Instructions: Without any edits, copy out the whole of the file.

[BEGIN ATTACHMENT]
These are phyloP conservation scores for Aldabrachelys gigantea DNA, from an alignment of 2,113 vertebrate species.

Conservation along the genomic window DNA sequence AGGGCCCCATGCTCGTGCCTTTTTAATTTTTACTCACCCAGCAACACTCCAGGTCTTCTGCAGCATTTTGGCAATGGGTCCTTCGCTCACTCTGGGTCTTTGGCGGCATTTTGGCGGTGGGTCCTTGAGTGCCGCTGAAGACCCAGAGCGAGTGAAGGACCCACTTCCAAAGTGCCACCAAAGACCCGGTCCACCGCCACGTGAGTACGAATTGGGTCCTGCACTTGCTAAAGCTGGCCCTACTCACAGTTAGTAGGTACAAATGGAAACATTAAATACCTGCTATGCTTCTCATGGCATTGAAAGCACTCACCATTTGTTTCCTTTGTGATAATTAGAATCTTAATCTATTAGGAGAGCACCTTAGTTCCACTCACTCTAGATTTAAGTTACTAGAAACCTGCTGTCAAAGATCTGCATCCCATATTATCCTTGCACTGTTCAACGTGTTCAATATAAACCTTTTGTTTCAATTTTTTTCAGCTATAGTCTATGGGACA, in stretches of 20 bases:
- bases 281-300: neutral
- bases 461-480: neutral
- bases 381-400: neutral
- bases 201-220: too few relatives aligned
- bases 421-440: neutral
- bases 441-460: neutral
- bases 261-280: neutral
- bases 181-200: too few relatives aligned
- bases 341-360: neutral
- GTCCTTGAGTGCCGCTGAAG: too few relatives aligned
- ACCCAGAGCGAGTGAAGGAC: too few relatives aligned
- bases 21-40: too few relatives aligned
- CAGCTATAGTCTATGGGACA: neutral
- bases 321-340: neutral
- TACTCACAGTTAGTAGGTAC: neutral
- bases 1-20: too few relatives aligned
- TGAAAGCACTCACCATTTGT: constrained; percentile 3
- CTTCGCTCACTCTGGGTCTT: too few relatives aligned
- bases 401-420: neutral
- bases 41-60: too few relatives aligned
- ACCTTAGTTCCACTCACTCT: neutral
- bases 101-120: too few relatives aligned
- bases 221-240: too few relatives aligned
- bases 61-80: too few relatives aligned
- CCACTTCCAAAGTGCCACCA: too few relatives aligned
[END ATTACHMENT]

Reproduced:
These are phyloP conservation scores for Aldabrachelys gigantea DNA, from an alignment of 2,113 vertebrate species.

Conservation along the genomic window DNA sequence AGGGCCCCATGCTCGTGCCTTTTTAATTTTTACTCACCCAGCAACACTCCAGGTCTTCTGCAGCATTTTGGCAATGGGTCCTTCGCTCACTCTGGGTCTTTGGCGGCATTTTGGCGGTGGGTCCTTGAGTGCCGCTGAAGACCCAGAGCGAGTGAAGGACCCACTTCCAAAGTGCCACCAAAGACCCGGTCCACCGCCACGTGAGTACGAATTGGGTCCTGCACTTGCTAAAGCTGGCCCTACTCACAGTTAGTAGGTACAAATGGAAACATTAAATACCTGCTATGCTTCTCATGGCATTGAAAGCACTCACCATTTGTTTCCTTTGTGATAATTAGAATCTTAATCTATTAGGAGAGCACCTTAGTTCCACTCACTCTAGATTTAAGTTACTAGAAACCTGCTGTCAAAGATCTGCATCCCATATTATCCTTGCACTGTTCAACGTGTTCAATATAAACCTTTTGTTTCAATTTTTTTCAGCTATAGTCTATGGGACA, in stretches of 20 bases:
- bases 281-300: neutral
- bases 461-480: neutral
- bases 381-400: neutral
- bases 201-220: too few relatives aligned
- bases 421-440: neutral
- bases 441-460: neutral
- bases 261-280: neutral
- bases 181-200: too few relatives aligned
- bases 341-360: neutral
- GTCCTTGAGTGCCGCTGAAG: too few relatives aligned
- ACCCAGAGCGAGTGAAGGAC: too few relatives aligned
- bases 21-40: too few relatives aligned
- CAGCTATAGTCTATGGGACA: neutral
- bases 321-340: neutral
- TACTCACAGTTAGTAGGTAC: neutral
- bases 1-20: too few relatives aligned
- TGAAAGCACTCACCATTTGT: constrained; percentile 3
- CTTCGCTCACTCTGGGTCTT: too few relatives aligned
- bases 401-420: neutral
- bases 41-60: too few relatives aligned
- ACCTTAGTTCCACTCACTCT: neutral
- bases 101-120: too few relatives aligned
- bases 221-240: too few relatives aligned
- bases 61-80: too few relatives aligned
- CCACTTCCAAAGTGCCACCA: too few relatives aligned